1893 The Stairs, Son & Morrow Fire

Insured value: $70,000.00

Box: #14

August 21, 1893.

Disastrous Conflagration

William Stairs, Son & Morrow's Warehouse Destroyed.

Surrounding Property in Imminent Danger - The Loss Will Be $100,000, On Which There is About $70,000 Insurance - A Fireman Nearly Killed.

Shortly after 1 o'clock this morning Watchman Melligan employed by the board of works on Water street, saw smoke coming from the windows of Wm. Stairs, Son & Morrow's brick warehouse, 170 to 194 Lower Water street. Instead of striking an alarm he went to No. 4 steamer house on Bedford Row and told them there was a fire in the Stair's building. As soon as possible an alarm was sounded from box 14, near the corner of Hollis and Sackville streets. The whole department was soon summoned and the apparatus arrived promptly. No flame was to be seen, but smoke was pouring in dense black volumes from the upper windows. How to get at the fire was the question. A stream from the chemical was sent into the building from the lane to the south of the building. It had no effect. Meanwhile the windows were burst in and streams were directed through the front. The smoke came out of the upper windows in increasing volumes,  showing that a great combustion must be in progress, while air, when it gained access to the fire, would increase into a furnace. For half an hour there was a change in the appearance of the burning building, but suddenly masses of flames burst from the central windows of the second story. The water seemed momentarily, again, to gain the advantage, but the knowing ones saw how dangerous was the situation. The streams had been taken through the Hesslein building and were directed against the rear of the main warehouse, from the roof of a smaller house behind. The efforts of the firemen were put forth, now, in two directions, first to save the main warehouse, and secondly, to prevent the spread of the flames beyond this small rear building. An hour after the alarm was sounded the greater part of the building was a mass of flames. The fire shot up the elevator with frightful rapidity, and before long the eastern half of the slate-covered roof had fallen in. The greater part of the western half followed not long after. At 3.30 the whole of the roof had fallen in except the south-western portion and the building was a wreck. At the hour of going to press the department has the fire apparently under control [...].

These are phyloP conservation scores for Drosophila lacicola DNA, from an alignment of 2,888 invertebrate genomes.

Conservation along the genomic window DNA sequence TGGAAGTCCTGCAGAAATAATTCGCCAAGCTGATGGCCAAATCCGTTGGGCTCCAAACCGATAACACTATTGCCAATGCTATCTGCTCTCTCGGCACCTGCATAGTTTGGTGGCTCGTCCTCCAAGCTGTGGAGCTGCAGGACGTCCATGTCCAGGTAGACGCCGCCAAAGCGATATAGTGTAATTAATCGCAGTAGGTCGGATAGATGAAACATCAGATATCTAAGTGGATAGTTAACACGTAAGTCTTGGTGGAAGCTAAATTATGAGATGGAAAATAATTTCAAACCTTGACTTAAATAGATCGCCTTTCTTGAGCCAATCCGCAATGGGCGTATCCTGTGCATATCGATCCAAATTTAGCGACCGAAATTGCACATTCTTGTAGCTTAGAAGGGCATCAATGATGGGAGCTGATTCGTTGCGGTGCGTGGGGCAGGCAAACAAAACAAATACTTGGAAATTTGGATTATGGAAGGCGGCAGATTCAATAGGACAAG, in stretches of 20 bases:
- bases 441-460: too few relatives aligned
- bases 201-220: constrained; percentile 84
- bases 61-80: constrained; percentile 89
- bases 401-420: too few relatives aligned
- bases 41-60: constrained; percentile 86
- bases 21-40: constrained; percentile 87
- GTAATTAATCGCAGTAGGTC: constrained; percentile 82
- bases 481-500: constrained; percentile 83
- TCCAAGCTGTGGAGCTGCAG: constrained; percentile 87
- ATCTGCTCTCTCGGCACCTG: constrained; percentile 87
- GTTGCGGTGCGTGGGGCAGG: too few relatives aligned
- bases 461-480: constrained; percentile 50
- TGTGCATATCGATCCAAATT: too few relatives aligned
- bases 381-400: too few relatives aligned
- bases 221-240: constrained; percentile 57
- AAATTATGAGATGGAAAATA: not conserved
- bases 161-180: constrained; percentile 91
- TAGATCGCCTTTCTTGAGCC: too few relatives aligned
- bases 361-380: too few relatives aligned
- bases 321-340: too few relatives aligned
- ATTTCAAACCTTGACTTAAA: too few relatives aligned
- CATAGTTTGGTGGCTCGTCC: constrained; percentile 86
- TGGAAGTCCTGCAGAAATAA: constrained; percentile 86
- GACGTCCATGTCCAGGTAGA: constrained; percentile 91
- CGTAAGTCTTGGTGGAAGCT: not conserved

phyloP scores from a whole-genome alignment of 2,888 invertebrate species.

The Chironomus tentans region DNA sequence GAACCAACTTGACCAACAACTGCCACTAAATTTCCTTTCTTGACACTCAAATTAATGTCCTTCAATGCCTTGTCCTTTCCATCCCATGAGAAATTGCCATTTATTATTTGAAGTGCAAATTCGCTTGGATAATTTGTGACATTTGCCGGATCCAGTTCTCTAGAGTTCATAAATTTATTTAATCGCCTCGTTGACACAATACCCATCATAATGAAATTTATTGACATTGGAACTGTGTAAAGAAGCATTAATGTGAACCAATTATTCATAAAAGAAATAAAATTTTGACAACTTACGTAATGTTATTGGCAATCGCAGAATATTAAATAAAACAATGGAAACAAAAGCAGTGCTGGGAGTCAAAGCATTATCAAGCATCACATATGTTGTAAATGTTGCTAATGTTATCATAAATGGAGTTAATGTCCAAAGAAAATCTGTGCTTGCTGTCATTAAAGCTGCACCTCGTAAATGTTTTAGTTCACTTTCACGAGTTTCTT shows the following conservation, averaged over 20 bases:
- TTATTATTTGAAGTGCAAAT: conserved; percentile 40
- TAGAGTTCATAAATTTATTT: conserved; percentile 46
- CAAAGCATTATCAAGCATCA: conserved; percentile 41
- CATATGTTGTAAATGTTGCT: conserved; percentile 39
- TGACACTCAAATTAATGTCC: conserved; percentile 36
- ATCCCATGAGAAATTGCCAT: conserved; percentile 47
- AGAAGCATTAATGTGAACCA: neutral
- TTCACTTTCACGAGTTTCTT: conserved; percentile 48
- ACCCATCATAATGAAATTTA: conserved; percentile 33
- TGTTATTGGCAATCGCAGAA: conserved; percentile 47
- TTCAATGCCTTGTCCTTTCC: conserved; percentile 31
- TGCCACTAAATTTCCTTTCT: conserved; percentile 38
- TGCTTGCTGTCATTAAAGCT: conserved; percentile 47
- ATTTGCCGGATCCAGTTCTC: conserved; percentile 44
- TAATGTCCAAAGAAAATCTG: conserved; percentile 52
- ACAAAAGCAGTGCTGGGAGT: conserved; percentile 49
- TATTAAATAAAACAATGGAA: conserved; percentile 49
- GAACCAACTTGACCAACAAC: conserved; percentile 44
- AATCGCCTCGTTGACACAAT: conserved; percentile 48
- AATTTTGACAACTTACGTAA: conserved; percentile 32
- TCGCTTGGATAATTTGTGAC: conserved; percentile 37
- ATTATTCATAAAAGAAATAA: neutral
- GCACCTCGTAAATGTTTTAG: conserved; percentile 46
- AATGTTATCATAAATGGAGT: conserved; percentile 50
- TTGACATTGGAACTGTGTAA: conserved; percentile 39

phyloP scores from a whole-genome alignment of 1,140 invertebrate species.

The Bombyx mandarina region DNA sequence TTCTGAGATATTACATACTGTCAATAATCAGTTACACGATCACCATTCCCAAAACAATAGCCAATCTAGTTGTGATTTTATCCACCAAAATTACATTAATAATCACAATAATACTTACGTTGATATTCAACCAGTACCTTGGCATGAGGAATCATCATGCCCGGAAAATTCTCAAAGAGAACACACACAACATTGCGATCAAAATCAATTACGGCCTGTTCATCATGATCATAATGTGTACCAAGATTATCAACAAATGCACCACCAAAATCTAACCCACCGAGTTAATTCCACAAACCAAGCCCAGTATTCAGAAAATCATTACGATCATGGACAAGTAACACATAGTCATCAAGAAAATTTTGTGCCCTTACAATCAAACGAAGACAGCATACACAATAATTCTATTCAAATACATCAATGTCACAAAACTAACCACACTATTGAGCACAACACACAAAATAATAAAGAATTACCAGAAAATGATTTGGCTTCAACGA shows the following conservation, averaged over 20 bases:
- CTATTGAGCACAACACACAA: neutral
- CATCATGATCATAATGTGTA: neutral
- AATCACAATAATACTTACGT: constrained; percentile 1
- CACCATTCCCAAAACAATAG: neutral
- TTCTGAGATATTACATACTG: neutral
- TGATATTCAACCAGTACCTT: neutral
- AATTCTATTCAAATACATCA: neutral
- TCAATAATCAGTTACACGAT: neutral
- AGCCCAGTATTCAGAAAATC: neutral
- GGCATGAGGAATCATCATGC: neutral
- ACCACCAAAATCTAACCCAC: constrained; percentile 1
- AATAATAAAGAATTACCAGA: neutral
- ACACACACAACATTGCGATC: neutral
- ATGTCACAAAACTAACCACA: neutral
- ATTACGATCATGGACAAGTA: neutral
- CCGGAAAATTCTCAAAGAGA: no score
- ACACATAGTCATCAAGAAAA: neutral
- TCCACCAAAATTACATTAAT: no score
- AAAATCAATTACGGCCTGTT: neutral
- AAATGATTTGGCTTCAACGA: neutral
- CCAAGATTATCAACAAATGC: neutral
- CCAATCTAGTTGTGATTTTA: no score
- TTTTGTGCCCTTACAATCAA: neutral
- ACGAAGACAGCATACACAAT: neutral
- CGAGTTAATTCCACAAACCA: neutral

While five men of No. 7 were at work on a ladder on Water street, it fell. The force of water striking the sides of the building with so sudden a shock that the ladder was thrown sideways from the building. One fireman named Rufus Keating descended upon the top of a sharp picket fence which encloses the passageway to the south of the building. Keating was terribly injured, one of the pickets penetrating the poor man's neck. He was rendered insensible and picked up for dead. At 4 o'clock the Victoria hospital says he is resting quietly, and there are hopes he may recover. John Lewin, another man on the ladder was badly hurt [...].

The origin of the conflagration is a mystery. No fires have been used in the warehouse all summer (Newspapers.com 1893).

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